This was the first such analysis of retail day trading account data. It was a limited sample, but the results are consistent with what we have found in other investigations, such as evidence from a Block Trading branch office where 67 of 68 accounts lost money.

We urge others – especially academics – to conduct further research on the profitability of day trading by retail customers. However, the burden of proof remains on the day trading firms. They must justify their claims of customer profitability and their marketing that suggests that average people can make a career of day trading.

Third, What are the findings of state regulators’ exams;
Some of the abuses and problems that the Project Group has observed include:

  • Deceptive marketing, including inadequate risk disclosure. For instance, as you can see from our poster, one firm, On-line Investment Services, Inc., maintained a web site claiming that 85 percent of its customers were profitable. They deleted the claim when Massachusetts asked for proof.
  • Violation of suitability requirements. In a case against Landmark Securities, Inc., the Complaint alleged that the manager falsified information on a new account form to create the impression day trading might be appropriate for the customer. The customer, a recent college graduate, was a part-time bartender with an annual income of $15,000, a net worth of less than $15,000, and no prior investing experience.

Other abuses we noted are:

  • Questionable loan arrangements, including promotion of loans among firms’ customers and loans to customers by brokers.
  • Failure to supervise.

Next, our position on the NASD’s proposed rule;
In a comment letter to the NASD, the NASAA Project Group endorsed the draft rules on appropriateness and risk disclosure and made suggestions for enhancing the rules. We recommend that the SEC approve the rules.

Finally, other legislative or regulatory initiatives.
We believe the NASD should also adopt a rule prohibiting the abusive loans I have discussed. We also recommend enhanced regulatory attention to day trading firms. First, the proposed NASD rules on appropriateness and disclosure. The Project Group believes that the existing rules on suitability apply to day trading. The failure by some day trading firms to adhere to the existing suitability rules, however, suggests that specific day trading rules are warranted. Day trading is a particularly risky program of trading that warrants heightened suitability and disclosure requirements.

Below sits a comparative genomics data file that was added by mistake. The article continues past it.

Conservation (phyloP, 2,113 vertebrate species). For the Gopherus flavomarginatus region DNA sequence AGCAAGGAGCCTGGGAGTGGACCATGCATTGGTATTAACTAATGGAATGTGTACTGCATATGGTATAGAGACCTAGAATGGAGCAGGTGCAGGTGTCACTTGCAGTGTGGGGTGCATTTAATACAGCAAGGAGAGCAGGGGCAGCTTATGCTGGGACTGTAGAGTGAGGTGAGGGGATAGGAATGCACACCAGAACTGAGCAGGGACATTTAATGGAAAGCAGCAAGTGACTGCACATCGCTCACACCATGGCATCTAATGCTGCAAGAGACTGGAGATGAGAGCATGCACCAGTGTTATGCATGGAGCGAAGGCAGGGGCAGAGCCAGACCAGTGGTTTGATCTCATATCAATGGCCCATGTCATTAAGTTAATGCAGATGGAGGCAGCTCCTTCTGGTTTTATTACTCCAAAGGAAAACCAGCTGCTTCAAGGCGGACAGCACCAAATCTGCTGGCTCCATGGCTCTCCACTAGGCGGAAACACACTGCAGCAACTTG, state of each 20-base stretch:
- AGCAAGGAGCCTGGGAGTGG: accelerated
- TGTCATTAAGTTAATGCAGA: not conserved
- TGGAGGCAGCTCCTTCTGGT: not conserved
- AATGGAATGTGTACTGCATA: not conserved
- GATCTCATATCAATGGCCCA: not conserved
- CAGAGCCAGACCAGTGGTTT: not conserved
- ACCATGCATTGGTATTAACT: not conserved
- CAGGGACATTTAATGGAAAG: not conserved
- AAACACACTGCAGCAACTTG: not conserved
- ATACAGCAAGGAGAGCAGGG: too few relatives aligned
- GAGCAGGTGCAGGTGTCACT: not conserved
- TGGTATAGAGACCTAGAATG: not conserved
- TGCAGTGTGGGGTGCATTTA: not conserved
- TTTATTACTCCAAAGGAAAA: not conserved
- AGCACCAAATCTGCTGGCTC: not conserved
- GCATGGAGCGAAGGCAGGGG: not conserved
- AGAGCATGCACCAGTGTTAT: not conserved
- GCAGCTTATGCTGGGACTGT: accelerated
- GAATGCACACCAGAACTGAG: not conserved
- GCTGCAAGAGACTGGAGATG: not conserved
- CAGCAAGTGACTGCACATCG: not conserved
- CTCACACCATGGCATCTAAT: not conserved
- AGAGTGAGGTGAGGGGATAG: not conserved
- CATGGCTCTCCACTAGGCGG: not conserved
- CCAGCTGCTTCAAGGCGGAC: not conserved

The NASD already has special suitability requirements for opening options accounts and the like.

Second, the matter of a ban on the loan programs. Day trading firms’ promotion and arrangement of lending among customers to meet margin calls is problematic. Firms have promoted the loans in order to keep accounts open that would otherwise be closed or restricted for failure to meet margin calls. These loans serve to undermine margin requirements and encourage customers to trade beyond their means.

Some of these loans come with interest rates that it some states may exceed legal limits. A typical rate is .1 percent for an overnight loan, or 36.5 percent on an annualized basis. In addition, the loan programs have invited severe compliance problems, including forgeries and the unauthorized transfer of customers’ funds.

We believe that the loan programs are highly questionable under existing law. Nonetheless, we believe the NASD should adopt an explicit rule prohibiting the programs.

Finally, enhanced focus on day trading firms. Too many day trading firms continue to engage in highly questionable conduct. More enforcement actions should be brought.

Let me be clear, state regulators don’t have a problem with day trading per se. It has been around a long time, long before the personal computer. We believe investors should have available to them all the latest technologies. Technology and information have revolutionized investing; they have leveled the playing field between Wall Street and Main Street.

Our concerns are with day trading firms that aren’t being honest with their customers about the risks.

Firms that essentially say, “Hey, come on down…we’ll sell you a training course, you can sit in front of our computers and you’ll get rich.” This is hucksterism. The odds are you won’t get rich; the odds are you will lose all money with which you trade.

The fact is day trading isn’t investing, it’s gambling. There’s no other word for it.

Day traders can lose a lot of money in a hurry. People should not be gambling with money they can’t afford to lose. The poster taken from All Tech’s recent web site illustrates that some firms have held out day trading as an option for retirees, people laid off from their jobs, even college graduates just starting out. This sort of marketing is irresponsible, reckless and predatory.

Day trading firms need to play by the same rules that the rest of the brokerage industry has to follow.

Frankly, in the exams we’ve conducted of day trading firms, we have found a cavalier attitude toward regulatory compliance. Too many firms either don’t know the rules or are flouting them because they think the rules don’t apply to them.

Well, the rules do apply. We expect that more enforcement actions will be brought, and that these will send a message to the firms that appear to believe they are above the law.

Chairman Collins, I greatly appreciate the opportunity to share the NASAA Project Group’s findings with the Subcommittee today. NASAA and its members stand ready to assist you as you continue your investigation into the practices and operations of the day trading industry.

September 16, 1999